MINSK, 22 June (BelTA) - The first personal exhibition of Irina Markova-Chagall, the grand niece of outstanding artist Marc Chagall, has opened in Tel Aviv, BelTA learned from the Belarusian Embassy in Israel.
The vernissage marks three dates: the 70th anniversary of the Independence of Israel, Independence Day of Belarus and Day of Russia.
In his speech at the opening ceremony Belarus' Ambassador to Israel Vladimir Skvortsov said that the exposition is deeply symbolic. “This exhibition emphasizes the idea of historical and cultural unity of the three peoples and their rich joint artistic heritage,” the diplomat said.
Vladimir Skvortsov wished the artist creative successes and expressed the hope that the works of Irina Markova-Chagall, who lives in Eilat, could one day be showcased on the native land of her prominent relative.
Speaking to the audience, Irina Markova-Chagall said that the goal of the exhibition was her intention to demonstrate the strength of art and its role in strengthening the friendship of the peoples of Israel, Belarus and Russia. Another goal was to show that people, who strive to be worthy of their ancestors and their heritage, should do this not only because of shared bloodline and family bonds, but, first of all, in order to succeed as a person.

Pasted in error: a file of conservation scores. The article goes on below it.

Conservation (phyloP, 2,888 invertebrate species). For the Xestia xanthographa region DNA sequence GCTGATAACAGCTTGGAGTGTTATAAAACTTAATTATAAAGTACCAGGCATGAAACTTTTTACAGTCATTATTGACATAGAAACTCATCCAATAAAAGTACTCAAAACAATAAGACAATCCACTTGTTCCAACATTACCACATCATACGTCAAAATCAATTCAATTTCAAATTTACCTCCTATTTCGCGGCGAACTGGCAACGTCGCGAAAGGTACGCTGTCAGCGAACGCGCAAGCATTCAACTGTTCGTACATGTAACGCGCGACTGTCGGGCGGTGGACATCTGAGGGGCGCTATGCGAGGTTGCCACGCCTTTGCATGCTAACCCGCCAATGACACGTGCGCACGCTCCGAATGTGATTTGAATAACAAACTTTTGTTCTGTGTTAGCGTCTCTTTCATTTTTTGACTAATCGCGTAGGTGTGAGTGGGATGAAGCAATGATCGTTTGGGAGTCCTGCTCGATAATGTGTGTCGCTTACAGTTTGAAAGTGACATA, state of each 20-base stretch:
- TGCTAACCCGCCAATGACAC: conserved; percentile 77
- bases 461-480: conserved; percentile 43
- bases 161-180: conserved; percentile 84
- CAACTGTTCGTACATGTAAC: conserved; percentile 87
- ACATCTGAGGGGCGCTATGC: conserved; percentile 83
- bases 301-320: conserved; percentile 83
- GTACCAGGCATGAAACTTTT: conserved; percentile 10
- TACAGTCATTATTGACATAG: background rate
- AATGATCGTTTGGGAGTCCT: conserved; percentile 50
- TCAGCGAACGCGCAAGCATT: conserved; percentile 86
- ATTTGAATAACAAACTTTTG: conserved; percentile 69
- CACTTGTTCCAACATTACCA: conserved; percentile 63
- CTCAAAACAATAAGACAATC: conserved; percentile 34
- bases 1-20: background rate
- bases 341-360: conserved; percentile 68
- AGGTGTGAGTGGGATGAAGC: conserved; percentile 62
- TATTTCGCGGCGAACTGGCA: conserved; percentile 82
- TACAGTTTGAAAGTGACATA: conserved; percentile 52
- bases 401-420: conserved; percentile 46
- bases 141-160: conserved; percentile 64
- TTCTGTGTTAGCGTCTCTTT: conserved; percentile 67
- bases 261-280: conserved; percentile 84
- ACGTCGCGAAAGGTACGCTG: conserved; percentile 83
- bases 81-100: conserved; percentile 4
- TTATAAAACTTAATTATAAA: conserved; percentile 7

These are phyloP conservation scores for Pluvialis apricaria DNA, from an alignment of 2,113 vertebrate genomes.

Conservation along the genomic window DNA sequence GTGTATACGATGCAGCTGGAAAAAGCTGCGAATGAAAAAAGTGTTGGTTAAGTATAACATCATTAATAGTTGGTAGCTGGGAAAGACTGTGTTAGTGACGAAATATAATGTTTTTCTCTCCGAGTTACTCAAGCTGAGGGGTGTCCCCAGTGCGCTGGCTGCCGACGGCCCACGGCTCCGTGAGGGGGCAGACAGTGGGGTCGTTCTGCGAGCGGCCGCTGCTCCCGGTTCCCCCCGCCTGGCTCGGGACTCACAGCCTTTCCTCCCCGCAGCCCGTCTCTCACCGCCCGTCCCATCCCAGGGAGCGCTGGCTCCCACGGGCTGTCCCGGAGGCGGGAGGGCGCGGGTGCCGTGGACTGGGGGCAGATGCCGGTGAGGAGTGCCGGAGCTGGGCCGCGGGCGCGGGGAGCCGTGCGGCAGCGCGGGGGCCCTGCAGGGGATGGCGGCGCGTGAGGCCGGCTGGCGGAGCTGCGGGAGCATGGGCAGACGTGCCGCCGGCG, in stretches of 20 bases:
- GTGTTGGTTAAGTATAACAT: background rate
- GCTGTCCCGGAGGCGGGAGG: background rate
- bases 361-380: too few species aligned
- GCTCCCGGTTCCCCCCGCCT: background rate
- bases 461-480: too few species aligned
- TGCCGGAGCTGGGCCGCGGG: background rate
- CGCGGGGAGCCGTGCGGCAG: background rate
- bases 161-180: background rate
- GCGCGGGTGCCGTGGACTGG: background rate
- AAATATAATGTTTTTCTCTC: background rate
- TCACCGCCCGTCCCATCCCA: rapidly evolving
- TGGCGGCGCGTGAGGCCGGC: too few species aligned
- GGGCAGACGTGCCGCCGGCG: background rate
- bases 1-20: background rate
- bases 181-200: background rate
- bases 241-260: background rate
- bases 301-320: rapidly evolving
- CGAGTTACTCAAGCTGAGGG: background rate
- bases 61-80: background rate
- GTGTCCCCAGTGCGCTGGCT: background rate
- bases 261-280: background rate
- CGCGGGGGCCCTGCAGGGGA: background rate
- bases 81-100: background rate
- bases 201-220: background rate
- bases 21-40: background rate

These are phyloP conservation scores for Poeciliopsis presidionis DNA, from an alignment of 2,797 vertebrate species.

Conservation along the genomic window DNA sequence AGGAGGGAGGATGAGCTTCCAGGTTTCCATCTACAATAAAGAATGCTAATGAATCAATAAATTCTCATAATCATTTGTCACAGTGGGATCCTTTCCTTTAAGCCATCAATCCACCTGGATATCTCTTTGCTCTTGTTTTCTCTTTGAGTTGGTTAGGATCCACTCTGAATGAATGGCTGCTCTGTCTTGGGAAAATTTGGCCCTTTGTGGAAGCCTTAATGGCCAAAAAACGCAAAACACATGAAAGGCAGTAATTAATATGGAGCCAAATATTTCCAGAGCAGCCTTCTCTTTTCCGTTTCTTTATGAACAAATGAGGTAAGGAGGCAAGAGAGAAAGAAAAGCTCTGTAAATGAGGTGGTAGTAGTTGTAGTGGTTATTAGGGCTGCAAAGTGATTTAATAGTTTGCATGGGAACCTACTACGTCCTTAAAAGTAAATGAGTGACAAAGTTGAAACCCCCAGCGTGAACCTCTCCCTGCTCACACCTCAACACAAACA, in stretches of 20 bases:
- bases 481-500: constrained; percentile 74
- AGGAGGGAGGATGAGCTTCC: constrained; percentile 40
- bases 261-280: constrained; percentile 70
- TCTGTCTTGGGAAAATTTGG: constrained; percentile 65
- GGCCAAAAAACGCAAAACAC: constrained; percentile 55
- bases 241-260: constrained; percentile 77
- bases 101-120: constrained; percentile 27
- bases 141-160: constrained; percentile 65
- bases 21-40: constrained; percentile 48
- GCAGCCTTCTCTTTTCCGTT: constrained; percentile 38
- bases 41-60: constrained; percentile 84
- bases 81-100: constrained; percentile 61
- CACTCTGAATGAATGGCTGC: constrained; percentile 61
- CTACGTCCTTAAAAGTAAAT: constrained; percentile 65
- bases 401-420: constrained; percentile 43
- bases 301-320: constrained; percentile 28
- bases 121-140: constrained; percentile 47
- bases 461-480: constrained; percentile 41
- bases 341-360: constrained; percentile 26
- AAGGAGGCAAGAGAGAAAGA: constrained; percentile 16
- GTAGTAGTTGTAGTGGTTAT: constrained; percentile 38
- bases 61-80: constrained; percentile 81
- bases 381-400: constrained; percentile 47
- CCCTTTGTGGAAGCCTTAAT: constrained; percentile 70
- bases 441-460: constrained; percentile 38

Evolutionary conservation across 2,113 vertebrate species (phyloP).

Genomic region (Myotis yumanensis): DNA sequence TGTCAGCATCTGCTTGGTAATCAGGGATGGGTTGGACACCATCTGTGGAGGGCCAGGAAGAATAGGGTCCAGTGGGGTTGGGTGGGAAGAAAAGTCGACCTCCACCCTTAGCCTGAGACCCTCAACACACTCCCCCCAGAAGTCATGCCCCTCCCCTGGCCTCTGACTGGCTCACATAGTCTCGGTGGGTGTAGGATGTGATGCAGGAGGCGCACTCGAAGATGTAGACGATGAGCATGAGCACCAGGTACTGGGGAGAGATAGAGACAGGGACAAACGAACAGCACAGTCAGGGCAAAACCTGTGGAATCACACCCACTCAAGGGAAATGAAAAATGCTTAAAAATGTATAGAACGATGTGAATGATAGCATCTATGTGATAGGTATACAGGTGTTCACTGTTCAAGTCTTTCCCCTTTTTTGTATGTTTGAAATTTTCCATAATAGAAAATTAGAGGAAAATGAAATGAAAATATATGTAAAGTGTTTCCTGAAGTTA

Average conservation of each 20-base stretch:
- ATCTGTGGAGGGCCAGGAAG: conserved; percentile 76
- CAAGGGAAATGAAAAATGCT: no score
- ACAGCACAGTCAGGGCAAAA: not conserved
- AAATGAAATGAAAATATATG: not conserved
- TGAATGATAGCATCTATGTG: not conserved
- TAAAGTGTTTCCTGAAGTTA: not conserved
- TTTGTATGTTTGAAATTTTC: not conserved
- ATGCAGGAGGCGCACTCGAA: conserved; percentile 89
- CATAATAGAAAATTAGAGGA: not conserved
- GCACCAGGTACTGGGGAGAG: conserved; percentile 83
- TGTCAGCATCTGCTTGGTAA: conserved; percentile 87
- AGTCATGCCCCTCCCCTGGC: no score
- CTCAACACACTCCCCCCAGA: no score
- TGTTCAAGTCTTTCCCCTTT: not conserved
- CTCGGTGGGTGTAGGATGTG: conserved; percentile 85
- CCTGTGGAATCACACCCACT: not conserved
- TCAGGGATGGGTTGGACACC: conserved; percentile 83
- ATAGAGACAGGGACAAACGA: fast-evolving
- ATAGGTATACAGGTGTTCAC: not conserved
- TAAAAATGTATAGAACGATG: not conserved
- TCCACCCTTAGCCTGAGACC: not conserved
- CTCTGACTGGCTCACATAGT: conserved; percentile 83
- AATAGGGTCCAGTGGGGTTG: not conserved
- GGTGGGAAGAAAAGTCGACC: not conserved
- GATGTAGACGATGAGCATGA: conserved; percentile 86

The artist thanked those present for the support that gives her creative energy and inspiration. She added that she will continue promoting intercultural communications and the preservation of the common heritage.
The exhibition of Irina Markova-Chagall's 36 works is on display at the Russian Cultural Center. The works demonstrate a spiritual kinship with Marc Chagall, whose painting is world renowned for its special style and perception of the world.
Irina Markova-Chagall, a former physicist and engineer-economist, painted her first work three years ago, at the age of 58. Her painting quickly became known in Israel for a combination of carefully produced details and symbolic forms.
Attending the opening of the exhibition were representatives of the political and economic sectors, the diplomatic corps, media and the Russian-speaking artistic community of Israel.More about Society